Saturday, April 27, 2013

Focus Groups: Research Design, Limitations and Potential.




Robert K. Merton
The focus group has been employed extensively in market research since the late 1940s, from the 1990s it has been increasingly readopted in social science research as an important qualitative research method (Wilkinson, 1998).  Hyden and Bulow (2003, p. 306), in a database search of ‘Psychinfo’,  found nine hundred articles using the keyword ‘focus group’ and almost a third of the articles were published after 1998 indicating a rapid growth of research utilizing the method.  The increased use of focus groups has been accompanied by the elaboration of methodological concerns unique to focus groups and the proliferation of focus group designs based on the research objective of a specific project.   Focus groups are a qualitative research method, and therefore subject to methodological issues that affect qualitative methodologies in general, however focus groups entail further issues of project level design, group level design and unit of analysis not encountered by other research methods (Morgan, 1996; Hyden and Bulow, 2003).  The limitations of focus group research has been both derided,  on the basis that the data obtained has little external validity or reproduces normative discourses, and valorised for providing new insight into social interaction and opinion formation amongst groups of individuals, thus redefining apparent methodological limitations as potential strengths   (Folch-Lyon and Trost, 1981; Smithson, 2000).  Discussion of focus group methods benefits from defining its relation to qualitative methodology more broadly, and qualitative methodology counterpoised with quantitative methodology to highlight points of contradistinction that inform focus groups alongside other qualitative methods.   Once this has been outlined, the distinctive features of focus groups can be more adequately dealt with and the questions of project-level design, group-level design and unit of analysis can be evaluated for its impact on data collection through to data analysis.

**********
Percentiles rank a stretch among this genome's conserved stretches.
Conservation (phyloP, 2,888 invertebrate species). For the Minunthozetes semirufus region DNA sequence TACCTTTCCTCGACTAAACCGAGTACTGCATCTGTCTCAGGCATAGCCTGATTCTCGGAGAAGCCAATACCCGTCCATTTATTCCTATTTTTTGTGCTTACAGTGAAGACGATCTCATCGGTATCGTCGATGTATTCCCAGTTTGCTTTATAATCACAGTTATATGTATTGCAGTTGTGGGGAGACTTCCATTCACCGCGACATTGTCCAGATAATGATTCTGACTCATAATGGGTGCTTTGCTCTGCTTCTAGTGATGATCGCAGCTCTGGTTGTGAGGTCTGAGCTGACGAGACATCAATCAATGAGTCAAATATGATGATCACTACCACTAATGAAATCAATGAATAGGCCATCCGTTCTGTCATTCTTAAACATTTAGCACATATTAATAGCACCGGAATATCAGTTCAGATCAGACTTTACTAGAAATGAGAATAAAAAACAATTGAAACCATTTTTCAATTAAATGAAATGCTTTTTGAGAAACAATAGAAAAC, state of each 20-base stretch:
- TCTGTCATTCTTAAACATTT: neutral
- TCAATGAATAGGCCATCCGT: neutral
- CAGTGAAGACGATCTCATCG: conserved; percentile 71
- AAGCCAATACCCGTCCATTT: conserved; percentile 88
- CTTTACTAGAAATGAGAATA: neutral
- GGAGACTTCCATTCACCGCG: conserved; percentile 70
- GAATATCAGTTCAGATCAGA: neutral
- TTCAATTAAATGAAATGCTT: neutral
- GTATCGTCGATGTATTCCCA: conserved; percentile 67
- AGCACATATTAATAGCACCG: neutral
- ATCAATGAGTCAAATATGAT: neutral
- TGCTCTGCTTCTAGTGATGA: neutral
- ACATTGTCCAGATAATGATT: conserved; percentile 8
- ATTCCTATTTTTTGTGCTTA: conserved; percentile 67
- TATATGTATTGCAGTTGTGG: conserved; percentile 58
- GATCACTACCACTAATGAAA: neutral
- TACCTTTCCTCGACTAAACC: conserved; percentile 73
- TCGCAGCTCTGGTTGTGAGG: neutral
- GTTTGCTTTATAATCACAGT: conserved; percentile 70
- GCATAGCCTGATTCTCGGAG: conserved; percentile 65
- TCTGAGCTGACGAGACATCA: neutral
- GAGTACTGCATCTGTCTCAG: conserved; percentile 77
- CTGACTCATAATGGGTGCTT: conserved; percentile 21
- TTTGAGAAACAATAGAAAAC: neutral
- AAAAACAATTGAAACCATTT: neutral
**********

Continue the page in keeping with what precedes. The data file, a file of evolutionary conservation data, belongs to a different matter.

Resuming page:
Monday, April 22, 2013

Mere Atheism; Or, You Can’t Justify Your Teapot.

There is a scene in Joseph Heller’s Catch 22 where the Chaplin is being interrogated about the theft of Major Major’s correspondence and is asked by a C.I.D. officer about his religious persuasion.  The Chaplin declares himself an Anabaptist, which the officer finds a little suspicious: “Chaplin, I once studied Latin.  I think it’s only fair to warn you of that before I ask my next question. Doesn’t the word Anabaptist simply mean that you’re not a Baptist?”

The Chaplin protests, but the officer pushes the point “are you a Baptist?”, “no sir”, “than you are not a Baptist, aren’t you?” Defined by an absence of belief, the C.I.D. officer credits the Chaplin with certain malicious actions against the war effort.  Atheists often find themselves in a similar situation to the Chaplin, defined by an absence of belief. Theists and religious apologists infer ex nihlo that atheists hold a series of positive beliefs that have no necessary connection to the position of atheism, often the notion that “something came from nothing” or that in the absence of god “anything is permissible”. 

Tuesday, April 9, 2013

Karen Armstrong on Women and Islam.



Karen Armstrong, in Islam: A Short History, summaries the condition of women within early Islam and the quranic prescriptions on gender relations:  
“The emancipation of women was a project dear to the Prophet’s heart. The Quran gave women rights of inheritance and divorce centuries before Western women were accorded such status. The Quran prescribes some degree of segregation and veiling for the Prophet’s wives, but there is nothing in the Quran that requires the veiling of all women or their seclusion in separate part of the house. These customs were adopted some three or four generations after the Prophet’s death.  Muslims at that time were copying the Greek Christians of Byzantium, who had long veiled and segregated their women in this manner; they also appropriated some of their Christian misogyny.  The Quran makes men and women partners before god, with identical duties and responsibilities. The Quran also came to permit polygamy; at a time when Muslims were being killed in wars against Mecca, and women were left without protectors, men were permitted to have up to four wives provided that they treated them all with absolute equality and show no signs of favouring one rather than the others. The women of the first ummah in Medina took full part in its public life, and some, according to Arab custom, fought alongside the men in battle.  They did not seem to have experienced Islam as an oppressive religion, though later, as happened in Christianity, men would hijack the faith and bring it into line with the prevailing patriarchy.” (p, 14.)

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